United Kingdom[edit]

England[edit]

Portrait of Geoffrey Chaucer of England

In England, the term "poet laureate" is restricted to the official office of Poet Laureate, attached to the royal household. However, no authoritative historical record exists of the office of Poet Laureate of England.

The office developed from earlier practice when minstrels and versifiers were members of the king's retinue. Richard Cœur-de-Lion had a versificator regis (English: king's poet), Gulielmus Peregrinus (William the Pilgrim), and Henry III had a versificator named Master Henry. In the fifteenth century, John Kay, a versifier, described himself as Edward IV's "humble poet laureate".

According to Wharton,[citation needed] King Henry I paid 10 shillings a year to a versificator regis. Geoffrey Chaucer (1340–1400) was called Poet Laureate, being granted in 1389 an annual allowance of wine. W. Hamilton describes Chaucer, Gower, Kay, Andrew Bernard, John Skelton, Robert Whittington, Richard Edwards and Samuel Daniel as "volunteer Laureates".

John Skelton studied at the University of Oxford in the early 1480s and was advanced to the degree of "poet laureate" in 1488, when he joined the court of King Henry VII to tutor the future Henry VIII. The title of laureate was also conferred on him by the University of Louvain in 1492 and by the University of Cambridge in 1492–3.[citation needed] He soon became famous for his rhetoric, satire and translations and was held in high esteem by the printer William Caxton, who wrote, in the preface to The Boke of Eneydos compyled by Vargyle (Modern English: The Book of the Aeneid, compiled by Virgil) (1490):

But I pray mayster John Skelton, late created poete laureate in the unyversite of Oxenforde, to oversee and correct this sayd booke.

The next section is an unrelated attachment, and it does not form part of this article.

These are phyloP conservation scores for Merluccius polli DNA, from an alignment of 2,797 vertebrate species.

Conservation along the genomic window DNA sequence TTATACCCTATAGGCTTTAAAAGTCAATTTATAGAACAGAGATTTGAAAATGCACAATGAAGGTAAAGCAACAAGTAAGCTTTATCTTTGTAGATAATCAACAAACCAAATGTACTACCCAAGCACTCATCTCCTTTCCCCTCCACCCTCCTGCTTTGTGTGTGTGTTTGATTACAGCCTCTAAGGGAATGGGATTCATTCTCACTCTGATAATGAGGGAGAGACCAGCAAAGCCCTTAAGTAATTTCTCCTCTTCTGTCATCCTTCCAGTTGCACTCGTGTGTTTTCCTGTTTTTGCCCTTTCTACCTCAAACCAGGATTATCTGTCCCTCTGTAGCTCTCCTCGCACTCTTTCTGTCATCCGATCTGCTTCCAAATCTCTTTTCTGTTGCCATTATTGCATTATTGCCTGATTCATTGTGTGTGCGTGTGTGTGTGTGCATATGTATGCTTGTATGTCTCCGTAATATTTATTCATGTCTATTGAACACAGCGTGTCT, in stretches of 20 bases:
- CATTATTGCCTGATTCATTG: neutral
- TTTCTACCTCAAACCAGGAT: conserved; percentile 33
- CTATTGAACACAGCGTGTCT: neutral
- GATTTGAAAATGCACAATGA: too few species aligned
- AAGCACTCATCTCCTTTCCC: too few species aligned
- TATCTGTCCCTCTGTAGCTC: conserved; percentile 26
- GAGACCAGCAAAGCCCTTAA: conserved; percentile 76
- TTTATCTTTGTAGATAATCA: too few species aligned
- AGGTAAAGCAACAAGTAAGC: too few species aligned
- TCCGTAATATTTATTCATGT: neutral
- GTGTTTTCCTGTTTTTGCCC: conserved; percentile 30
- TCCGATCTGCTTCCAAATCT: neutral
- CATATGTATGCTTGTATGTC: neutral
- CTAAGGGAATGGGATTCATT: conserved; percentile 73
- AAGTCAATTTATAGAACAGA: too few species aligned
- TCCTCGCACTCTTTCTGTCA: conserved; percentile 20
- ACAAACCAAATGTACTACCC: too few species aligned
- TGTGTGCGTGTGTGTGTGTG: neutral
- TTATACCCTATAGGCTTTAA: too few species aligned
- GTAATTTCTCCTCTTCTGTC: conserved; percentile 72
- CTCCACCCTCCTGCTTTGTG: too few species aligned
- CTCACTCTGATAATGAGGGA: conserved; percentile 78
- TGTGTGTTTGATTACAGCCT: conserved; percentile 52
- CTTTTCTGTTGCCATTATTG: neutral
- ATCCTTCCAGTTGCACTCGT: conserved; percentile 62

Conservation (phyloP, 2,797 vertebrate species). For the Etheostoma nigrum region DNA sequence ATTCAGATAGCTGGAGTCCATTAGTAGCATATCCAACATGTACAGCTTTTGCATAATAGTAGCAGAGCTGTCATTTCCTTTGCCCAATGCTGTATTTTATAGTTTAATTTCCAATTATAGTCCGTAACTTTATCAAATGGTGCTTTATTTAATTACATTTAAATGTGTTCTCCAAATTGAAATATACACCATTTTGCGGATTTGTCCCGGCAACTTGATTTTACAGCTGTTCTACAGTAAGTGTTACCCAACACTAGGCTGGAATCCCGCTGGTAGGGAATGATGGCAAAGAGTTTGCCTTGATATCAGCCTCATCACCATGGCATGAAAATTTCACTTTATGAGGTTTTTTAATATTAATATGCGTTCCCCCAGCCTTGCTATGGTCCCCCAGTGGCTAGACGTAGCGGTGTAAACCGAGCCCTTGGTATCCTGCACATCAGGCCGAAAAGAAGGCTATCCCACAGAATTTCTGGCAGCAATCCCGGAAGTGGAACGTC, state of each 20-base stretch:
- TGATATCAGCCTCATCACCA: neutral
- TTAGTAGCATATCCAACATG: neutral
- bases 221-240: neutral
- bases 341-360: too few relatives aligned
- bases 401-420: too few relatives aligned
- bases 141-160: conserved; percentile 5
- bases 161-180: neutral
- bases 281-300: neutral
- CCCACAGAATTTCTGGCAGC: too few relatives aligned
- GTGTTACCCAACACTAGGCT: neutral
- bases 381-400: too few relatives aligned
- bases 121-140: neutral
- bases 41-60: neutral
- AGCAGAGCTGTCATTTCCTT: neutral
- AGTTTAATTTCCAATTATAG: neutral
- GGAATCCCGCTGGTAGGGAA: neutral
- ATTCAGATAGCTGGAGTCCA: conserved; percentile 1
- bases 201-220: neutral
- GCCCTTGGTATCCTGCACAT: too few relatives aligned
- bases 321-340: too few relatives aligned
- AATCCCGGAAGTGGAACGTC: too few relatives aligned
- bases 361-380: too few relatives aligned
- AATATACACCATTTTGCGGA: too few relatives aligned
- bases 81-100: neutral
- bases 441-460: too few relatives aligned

The academic use of the term laureate became associated again with royalty when King James I created a pension for Ben Jonson in 1617, although there is no formal record extant. He was succeeded by William Davenant.

The royal office Poet Laureate was officially conferred by letters patent on John Dryden in 1668, after Davenant's death, and the post became a regular institution. Dryden's successor Shadwell originated annual birthday and New Year odes. The poet laureate became responsible for writing and presenting official verses to commemorate both personal occasions, such as the monarch's birthday or royal births and marriages, and public occasions, such as coronations and military victories. His activity in this respect varied according to circumstances, and the custom ceased to be obligatory after Pye's death. The office fell into some contempt before Robert Southey, but took on a new lustre from his personal distinction and that of successors Wordsworth and Tennyson. Wordsworth stipulated before accepting the honour that no formal effusions from him should be required. Due to his age, he became the only laureate to write no official poetry. Tennyson was generally happy in his numerous poems of this class.

On Tennyson's death there was a considerable feeling that there was no acceptable successor. William Morris and Swinburne were hardly suitable as court poets. Eventually the undesirability of breaking the tradition for temporary reasons, and severing the one official link between literature and the state, prevailed over the protests against allowing someone of inferior genius to follow Tennyson. Abolition was similarly advocated when Warton and Wordsworth died.

Alfred Lord Tennyson 1908-1892 Poet Laureate lived here

Edward Gibbon condemned the position's artificial approach to poetry:

From Augustus to Louis, the muse has too often been false and venal: but I much doubt whether any age or court can produce a similar establishment of a stipendiary poet, who in every reign, and at all events, is bound to furnish twice a year a measure of praise and verse, such as may be sung in the chapel, and, I believe, in the presence, of the sovereign. I speak the more freely, as the best time for abolishing this ridiculous custom is while the prince is a man of virtue and the poet a man of genius.